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spurious unreachability with guarded default, and unpositioned warning #6048

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scabug opened this issue Jul 9, 2012 · 8 comments
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spurious unreachability with guarded default, and unpositioned warning #6048

scabug opened this issue Jul 9, 2012 · 8 comments
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@scabug scabug commented Jul 9, 2012

In the following, both f1 and f2 receive incorrect unreachable warnings. In the second variation, the warning is completely unpositioned - it literally just emits "warning: unreachable code". Since the file I was compiling at the time had about a thousand pattern matches in it, I was reminded of the value of accurate positions.

class A {
  def f1(x: Int) = x match {
    case _ if false => x
    case 5          => x
  }
  // patmat.scala:4: warning: unreachable code
  //     case 5          => x
  //                        ^
  def f2(x: Int) = x match {
    case _ if false => x
    case 5 if true  => x
  }
  // warning: unreachable code
}
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@scabug scabug commented Jul 9, 2012

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@scabug scabug commented Jul 10, 2012

@adriaanm said:
aside from the positions debacle, the first case of both matches should be considered unreachable, right?

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@scabug scabug commented Jul 10, 2012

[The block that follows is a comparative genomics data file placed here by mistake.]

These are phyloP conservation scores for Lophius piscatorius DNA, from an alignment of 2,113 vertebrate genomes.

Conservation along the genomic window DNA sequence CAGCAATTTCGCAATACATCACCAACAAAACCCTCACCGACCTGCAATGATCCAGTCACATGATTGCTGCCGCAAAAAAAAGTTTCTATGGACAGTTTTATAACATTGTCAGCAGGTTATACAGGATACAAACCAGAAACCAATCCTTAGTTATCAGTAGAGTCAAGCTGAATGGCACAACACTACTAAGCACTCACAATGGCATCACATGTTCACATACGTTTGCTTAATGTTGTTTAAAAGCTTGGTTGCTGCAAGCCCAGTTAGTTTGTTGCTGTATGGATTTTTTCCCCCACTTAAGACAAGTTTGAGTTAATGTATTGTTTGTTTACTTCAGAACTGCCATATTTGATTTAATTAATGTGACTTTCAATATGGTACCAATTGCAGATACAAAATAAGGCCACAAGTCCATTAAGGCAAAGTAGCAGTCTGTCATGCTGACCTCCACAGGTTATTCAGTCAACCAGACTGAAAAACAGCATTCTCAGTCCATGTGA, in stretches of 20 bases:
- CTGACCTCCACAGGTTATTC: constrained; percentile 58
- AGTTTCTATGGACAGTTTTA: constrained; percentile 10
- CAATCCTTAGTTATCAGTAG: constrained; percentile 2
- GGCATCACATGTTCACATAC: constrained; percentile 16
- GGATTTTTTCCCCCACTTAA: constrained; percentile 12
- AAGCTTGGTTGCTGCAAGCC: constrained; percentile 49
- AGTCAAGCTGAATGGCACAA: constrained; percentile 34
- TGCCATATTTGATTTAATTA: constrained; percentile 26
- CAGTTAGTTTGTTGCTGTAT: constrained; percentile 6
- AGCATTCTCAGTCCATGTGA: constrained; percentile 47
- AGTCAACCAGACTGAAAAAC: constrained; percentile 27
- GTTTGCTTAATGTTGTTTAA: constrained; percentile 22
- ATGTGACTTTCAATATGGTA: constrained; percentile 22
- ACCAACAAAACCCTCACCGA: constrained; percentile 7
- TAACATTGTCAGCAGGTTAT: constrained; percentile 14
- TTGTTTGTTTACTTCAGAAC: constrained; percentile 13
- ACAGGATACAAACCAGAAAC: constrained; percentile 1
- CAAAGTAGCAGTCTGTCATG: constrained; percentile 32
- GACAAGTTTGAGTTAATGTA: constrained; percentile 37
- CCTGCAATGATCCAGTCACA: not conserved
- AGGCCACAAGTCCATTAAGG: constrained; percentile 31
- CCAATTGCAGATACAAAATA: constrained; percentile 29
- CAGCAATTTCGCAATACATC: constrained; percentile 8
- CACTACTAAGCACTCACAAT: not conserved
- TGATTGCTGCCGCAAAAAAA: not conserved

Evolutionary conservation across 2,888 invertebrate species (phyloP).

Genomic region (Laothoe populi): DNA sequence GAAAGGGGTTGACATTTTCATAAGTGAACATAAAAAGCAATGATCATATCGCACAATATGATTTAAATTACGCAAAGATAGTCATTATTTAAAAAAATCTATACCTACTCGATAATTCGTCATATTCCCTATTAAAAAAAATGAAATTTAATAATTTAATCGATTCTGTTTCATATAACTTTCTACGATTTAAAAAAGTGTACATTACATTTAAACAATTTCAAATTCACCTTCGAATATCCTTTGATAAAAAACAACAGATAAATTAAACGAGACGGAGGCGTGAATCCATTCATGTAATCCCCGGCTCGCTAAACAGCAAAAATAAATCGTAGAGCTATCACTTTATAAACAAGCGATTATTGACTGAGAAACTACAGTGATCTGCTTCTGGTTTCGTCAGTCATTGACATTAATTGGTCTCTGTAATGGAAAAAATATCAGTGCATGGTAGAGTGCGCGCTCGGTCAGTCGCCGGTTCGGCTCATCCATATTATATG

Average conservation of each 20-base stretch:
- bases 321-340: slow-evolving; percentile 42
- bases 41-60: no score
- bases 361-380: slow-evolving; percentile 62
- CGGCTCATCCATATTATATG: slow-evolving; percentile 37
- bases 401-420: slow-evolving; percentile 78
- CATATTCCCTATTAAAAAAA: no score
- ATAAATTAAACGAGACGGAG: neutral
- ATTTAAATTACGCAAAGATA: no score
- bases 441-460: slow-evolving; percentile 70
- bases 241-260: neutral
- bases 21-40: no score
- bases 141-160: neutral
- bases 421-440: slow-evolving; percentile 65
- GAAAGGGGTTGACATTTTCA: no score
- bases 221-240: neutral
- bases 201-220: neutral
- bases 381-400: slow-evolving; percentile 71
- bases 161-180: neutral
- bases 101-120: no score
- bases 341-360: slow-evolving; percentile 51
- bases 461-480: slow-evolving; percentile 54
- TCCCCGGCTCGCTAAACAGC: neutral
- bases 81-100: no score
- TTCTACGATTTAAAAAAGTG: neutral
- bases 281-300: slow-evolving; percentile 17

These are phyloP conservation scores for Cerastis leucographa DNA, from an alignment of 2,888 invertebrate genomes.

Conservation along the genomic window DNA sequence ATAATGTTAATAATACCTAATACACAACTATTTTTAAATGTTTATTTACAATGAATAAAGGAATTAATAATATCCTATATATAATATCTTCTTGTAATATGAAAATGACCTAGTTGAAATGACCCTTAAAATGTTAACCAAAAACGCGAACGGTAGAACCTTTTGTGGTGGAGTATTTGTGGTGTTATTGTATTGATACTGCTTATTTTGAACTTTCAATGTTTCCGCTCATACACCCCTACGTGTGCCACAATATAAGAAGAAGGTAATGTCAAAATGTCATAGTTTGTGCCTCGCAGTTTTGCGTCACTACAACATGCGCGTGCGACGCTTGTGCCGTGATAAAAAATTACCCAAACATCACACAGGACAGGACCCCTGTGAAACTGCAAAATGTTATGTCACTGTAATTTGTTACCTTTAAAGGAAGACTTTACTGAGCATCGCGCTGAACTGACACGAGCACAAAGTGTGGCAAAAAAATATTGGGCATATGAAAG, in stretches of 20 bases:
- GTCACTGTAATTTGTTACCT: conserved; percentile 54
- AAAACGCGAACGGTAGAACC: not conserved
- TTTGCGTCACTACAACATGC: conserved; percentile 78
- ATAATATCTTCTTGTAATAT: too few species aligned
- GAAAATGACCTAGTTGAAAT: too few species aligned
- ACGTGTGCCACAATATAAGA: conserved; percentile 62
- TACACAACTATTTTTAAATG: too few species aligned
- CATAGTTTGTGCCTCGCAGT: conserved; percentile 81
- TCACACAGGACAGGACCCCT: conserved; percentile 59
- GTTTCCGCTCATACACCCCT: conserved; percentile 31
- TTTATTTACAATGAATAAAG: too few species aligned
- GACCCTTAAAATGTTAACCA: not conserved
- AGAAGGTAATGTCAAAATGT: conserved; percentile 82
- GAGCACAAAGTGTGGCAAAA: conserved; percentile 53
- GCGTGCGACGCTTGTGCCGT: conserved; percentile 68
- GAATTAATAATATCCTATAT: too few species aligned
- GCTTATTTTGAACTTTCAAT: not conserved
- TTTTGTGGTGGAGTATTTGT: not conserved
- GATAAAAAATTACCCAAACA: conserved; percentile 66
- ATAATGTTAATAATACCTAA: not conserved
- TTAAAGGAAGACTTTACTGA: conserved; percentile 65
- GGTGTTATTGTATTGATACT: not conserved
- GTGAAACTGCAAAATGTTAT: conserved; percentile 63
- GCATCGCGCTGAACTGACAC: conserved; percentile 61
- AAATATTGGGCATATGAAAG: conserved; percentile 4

@paulp said:
Oh I see, you're letting literal false have "false.type" and not boolean. Technically you're right. Traditionally we don't utilize that information, because a guard of "if true" or "if false" almost certainly represents some kind of debugging.

It is like, if every time you saw

if (false && condition) { ... }

You said "Warning! Block of code will never execute!" Well yeah, that's why I put "if (false)" in there, you don't need to hassle me about it scalac.

I could go either way on this, but in the absence of someone identifying a plausible case where this is helpful, I'd say the type of the guard should be widened.

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@scabug scabug commented Jul 10, 2012

@paulp said:
And maybe this was included in "positions debacle" but the one warning which is positioned is positioned on the wrong line entirely (otherwise I might have noticed what it was doing.)

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@scabug scabug commented Jul 10, 2012

@adriaanm said:
yeah, that was happening because i was checking unreachability after pushing guards into the bodies of switch cases, so that then it looked like there was an unguarded default followed by another case

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@scabug scabug commented Jul 10, 2012

@adriaanm said:
with regards to widening types of guards -- I'm not sure
constant folding is admittedly limited, but what if someone accidentally wrote something that folds to false?

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@scabug scabug commented Jul 10, 2012

@adriaanm said:
just to be sure

def test1(x: Int) = x match {
  case c if c < 0 => 0
  case 1          => 1
  case _          => 2
}
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@scabug scabug commented Jul 11, 2012

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